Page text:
We don't go to action films for great acting, but competence always helps. The performances here are resolutely wooden. Think mahogany or oak, not for their richness or endurance, but for their impenetrability. Fortunately, we don't have to deal too much with the unpleasant Michelle Rodriguez; her character's early death obviates the necessity of staring at her distractingly unnatural veneers for two hours. Still, Rodriguez is far from the most offensive performer in the film.

That honor goes to the dead-faced Paul Walker, who has reduced acting to a single facial muscle: every once in a while, a crease appears on the inside of his left eyebrow. That's it. Otherwise, there's no performance at all - just the robotic reading of lines in the most idiotic California accent imaginable. The idea of this eminent d-bag as an FBI agent is either laughable or ominous; either way, the character is invested with zero credibility.

Director Justin Lin has visual flair - an eye for LA light, Pyrex coffee cups in a diner, and the atmosphere of a rave. He also knows how to direct an action scene, ratcheting up the tension with an absurd Spielbergian layering of reasons to fear for the safety of our heroes. Some of the more ridiculously impossible stunts here are forgiven for the skill and sense of fun with which they are shot and edited. But Lin is not to be forgiven for the script he is working with; his auspicious debut film Better Off Tomorrow left precisely no one predicting he'd later direct Vin Diesel vehicles. Above all other contributing factors, the film's dead weight comes from its lifeless, sterile, and unreasonably amoral lead characters. We know virtually nothing about what's happening inside their heads. A combination of poor writing and thoughtless acting are to blame, both of which a competent director can help remedy. I expect better from Lin, and know he's capable of it.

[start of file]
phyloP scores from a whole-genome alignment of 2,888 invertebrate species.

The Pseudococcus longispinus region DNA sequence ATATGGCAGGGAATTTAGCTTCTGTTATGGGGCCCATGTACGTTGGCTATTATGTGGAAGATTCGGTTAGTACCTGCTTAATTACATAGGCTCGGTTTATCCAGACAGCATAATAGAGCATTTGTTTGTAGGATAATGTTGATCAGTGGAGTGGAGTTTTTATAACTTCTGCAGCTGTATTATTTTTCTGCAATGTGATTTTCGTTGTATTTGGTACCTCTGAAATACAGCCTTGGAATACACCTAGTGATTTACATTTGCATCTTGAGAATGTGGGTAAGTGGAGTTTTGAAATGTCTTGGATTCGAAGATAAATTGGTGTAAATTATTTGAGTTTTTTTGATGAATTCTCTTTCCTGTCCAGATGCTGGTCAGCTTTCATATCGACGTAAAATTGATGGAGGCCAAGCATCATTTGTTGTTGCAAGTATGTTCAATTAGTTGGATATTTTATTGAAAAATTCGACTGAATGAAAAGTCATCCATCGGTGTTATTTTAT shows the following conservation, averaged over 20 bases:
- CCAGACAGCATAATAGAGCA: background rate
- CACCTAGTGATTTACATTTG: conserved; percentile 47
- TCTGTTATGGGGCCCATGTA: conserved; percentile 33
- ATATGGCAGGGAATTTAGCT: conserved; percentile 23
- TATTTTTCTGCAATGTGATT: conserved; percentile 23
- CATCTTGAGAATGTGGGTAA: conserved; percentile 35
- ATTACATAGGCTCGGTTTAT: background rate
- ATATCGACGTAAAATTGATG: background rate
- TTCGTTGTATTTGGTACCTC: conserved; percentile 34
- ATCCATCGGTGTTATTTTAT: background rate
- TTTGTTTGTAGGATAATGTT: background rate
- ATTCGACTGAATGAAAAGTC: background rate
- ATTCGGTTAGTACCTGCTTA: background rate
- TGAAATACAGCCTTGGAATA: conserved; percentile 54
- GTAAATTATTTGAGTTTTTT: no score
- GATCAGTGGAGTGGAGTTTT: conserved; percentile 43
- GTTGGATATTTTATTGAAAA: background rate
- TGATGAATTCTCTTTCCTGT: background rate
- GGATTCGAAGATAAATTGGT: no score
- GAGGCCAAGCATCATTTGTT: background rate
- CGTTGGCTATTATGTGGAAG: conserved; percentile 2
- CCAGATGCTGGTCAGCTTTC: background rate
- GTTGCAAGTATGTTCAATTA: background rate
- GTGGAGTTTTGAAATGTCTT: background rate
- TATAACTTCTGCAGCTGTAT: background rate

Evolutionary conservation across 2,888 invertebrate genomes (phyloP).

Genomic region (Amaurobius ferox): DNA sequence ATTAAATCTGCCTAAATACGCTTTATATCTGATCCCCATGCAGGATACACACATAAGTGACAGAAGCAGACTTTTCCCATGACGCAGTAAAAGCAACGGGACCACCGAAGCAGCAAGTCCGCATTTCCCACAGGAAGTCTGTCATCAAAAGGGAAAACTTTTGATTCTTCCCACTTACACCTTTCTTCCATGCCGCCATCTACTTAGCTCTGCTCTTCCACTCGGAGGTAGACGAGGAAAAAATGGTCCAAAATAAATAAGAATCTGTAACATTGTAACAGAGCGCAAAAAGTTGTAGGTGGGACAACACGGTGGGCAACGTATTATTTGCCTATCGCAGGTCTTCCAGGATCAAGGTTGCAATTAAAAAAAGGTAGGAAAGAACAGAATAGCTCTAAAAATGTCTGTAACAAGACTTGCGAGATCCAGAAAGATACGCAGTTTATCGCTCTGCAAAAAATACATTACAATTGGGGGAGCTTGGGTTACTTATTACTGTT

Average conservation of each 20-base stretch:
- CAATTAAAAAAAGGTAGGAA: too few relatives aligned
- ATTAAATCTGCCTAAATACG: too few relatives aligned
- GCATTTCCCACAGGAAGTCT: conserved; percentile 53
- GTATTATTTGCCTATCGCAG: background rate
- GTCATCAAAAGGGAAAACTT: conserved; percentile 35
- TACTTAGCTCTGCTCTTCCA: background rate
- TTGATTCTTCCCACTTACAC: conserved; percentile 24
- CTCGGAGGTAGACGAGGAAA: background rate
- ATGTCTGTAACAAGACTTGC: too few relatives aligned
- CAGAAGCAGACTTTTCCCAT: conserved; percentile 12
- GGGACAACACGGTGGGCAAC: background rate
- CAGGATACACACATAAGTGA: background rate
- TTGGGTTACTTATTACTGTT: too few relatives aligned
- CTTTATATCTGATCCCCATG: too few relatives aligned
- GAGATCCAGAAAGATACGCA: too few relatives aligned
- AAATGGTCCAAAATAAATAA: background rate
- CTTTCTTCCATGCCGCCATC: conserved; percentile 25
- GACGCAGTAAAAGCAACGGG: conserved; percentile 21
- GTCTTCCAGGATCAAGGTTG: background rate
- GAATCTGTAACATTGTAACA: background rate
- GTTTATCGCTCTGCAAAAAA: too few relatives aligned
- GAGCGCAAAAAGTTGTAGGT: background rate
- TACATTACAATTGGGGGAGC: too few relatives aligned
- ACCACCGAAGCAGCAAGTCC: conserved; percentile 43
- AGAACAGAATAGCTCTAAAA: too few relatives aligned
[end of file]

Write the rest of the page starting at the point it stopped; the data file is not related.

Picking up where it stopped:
The Package
Two discs are housed in a single-width standard keepcase, with a card slipcover. A small paper insert contains instructions for downloading the digital copy on the second disc.

The Video
The anamorphic transfer is in the movie's original 2.40:1 aspect ratio. The transfer is relatively strong, yet suffers from a weakness in the blacks. Shadows and night scenes are never as dark as they should be, jam-packed with fine noise, making it feel as though you are viewing them through a fine layer of gauze.